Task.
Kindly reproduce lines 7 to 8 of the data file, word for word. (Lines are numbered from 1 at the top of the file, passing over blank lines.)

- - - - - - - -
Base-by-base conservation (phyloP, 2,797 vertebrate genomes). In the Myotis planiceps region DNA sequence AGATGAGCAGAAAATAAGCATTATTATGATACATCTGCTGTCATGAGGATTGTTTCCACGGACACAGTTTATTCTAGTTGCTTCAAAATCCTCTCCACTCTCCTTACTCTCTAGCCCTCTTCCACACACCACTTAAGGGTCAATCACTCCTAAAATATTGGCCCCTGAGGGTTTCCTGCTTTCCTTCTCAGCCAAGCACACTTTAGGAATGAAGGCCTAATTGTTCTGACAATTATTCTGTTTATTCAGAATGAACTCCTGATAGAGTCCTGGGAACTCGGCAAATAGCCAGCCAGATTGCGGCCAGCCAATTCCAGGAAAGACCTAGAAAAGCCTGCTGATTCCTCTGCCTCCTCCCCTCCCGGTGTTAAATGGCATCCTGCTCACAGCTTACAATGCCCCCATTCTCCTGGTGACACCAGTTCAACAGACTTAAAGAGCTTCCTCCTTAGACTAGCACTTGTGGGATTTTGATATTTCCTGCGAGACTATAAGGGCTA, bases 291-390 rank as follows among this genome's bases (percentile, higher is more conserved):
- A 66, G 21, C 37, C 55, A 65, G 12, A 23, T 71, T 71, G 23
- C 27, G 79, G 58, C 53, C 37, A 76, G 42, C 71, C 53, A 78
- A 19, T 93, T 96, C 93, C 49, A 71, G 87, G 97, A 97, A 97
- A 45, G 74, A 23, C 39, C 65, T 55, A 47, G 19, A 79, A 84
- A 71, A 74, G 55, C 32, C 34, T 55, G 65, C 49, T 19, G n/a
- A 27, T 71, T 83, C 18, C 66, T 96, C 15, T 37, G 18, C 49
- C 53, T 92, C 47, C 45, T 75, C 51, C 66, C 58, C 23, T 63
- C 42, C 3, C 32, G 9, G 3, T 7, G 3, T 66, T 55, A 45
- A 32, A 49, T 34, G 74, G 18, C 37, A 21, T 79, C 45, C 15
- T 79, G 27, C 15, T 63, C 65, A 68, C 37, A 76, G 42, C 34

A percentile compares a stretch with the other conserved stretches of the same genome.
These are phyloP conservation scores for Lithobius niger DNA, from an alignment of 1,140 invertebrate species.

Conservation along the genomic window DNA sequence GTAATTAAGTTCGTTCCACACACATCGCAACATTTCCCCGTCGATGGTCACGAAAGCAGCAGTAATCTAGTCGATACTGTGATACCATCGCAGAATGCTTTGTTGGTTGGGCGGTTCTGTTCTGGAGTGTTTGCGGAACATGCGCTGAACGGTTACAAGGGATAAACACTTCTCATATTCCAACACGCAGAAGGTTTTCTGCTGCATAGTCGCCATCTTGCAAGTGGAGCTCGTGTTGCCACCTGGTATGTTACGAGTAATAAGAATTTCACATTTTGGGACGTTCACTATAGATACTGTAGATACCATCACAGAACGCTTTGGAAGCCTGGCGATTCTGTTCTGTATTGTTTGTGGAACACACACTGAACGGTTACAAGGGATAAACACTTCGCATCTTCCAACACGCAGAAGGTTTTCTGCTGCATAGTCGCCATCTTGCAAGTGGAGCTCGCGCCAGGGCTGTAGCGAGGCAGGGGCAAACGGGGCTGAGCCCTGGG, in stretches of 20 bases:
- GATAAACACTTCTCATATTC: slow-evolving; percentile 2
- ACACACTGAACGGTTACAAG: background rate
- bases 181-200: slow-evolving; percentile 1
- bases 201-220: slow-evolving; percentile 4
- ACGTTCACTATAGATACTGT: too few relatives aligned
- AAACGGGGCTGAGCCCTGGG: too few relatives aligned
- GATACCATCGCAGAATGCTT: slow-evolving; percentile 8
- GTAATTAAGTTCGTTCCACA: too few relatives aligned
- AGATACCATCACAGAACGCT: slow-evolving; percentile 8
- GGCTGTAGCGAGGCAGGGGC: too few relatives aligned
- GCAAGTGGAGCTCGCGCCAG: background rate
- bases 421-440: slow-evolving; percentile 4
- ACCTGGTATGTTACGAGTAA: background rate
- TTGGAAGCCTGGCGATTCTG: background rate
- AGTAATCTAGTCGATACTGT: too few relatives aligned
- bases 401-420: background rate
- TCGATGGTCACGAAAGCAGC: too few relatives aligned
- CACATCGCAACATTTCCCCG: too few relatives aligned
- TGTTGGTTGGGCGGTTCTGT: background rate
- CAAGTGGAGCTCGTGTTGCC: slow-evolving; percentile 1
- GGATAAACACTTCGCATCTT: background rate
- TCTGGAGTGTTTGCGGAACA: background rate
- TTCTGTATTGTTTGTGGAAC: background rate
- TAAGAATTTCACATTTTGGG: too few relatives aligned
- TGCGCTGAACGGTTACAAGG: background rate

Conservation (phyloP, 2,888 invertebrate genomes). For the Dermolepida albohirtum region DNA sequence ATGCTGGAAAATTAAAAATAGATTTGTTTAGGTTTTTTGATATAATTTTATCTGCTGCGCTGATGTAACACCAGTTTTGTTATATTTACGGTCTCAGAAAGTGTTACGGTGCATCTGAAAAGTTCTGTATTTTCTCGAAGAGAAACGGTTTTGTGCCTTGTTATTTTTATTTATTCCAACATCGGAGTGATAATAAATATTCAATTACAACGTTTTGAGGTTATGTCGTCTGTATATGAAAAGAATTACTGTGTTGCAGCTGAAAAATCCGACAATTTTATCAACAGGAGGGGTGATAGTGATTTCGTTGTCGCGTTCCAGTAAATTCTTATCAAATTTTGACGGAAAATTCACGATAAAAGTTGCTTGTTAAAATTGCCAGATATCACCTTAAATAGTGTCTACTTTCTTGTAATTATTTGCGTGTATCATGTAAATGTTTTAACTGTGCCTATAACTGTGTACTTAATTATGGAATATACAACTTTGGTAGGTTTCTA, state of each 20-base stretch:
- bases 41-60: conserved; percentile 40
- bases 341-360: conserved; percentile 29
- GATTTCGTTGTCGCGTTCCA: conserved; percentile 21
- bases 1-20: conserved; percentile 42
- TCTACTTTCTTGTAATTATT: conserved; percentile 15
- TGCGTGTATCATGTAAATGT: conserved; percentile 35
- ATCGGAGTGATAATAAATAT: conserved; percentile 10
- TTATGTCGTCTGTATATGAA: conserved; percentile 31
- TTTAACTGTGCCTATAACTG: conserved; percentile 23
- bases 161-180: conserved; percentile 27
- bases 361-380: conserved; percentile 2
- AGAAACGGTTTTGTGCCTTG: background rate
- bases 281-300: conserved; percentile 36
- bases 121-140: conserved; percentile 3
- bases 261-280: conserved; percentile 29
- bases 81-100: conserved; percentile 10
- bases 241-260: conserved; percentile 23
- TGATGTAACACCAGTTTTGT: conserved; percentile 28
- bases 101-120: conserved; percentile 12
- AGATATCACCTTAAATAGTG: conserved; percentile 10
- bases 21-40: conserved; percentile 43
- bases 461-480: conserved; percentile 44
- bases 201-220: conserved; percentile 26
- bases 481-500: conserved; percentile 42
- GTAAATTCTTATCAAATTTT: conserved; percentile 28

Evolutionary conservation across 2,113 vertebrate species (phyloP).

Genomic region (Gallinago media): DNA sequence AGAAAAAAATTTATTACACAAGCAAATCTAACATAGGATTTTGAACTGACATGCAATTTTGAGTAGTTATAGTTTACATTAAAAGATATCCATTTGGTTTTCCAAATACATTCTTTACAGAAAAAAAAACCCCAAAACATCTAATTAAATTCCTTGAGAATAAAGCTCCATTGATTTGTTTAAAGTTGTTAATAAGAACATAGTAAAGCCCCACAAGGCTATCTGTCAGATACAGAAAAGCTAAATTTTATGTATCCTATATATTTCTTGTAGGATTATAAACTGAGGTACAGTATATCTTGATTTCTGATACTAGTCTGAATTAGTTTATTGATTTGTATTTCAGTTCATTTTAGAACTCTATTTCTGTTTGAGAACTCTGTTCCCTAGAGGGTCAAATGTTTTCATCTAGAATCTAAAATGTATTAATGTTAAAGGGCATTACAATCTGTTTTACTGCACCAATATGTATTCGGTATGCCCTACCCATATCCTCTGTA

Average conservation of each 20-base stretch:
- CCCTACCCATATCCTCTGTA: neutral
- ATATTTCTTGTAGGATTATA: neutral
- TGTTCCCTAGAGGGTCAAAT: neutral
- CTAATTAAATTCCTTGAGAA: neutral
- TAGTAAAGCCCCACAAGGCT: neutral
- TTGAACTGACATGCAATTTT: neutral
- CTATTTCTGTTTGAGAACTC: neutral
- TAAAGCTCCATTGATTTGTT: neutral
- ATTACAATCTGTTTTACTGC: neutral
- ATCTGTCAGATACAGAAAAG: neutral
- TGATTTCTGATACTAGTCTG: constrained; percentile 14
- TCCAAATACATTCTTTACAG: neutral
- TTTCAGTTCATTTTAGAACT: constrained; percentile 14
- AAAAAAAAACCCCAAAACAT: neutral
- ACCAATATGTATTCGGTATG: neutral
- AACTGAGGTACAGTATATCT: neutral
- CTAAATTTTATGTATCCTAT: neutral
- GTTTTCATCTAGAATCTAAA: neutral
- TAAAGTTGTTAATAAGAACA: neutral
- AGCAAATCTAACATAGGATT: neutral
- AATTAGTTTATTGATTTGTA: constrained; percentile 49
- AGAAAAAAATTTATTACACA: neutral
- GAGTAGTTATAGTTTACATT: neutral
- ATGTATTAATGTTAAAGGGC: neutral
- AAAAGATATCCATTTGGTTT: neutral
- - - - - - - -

- A 27, T 71, T 83, C 18, C 66, T 96, C 15, T 37, G 18, C 49
- C 53, T 92, C 47, C 45, T 75, C 51, C 66, C 58, C 23, T 63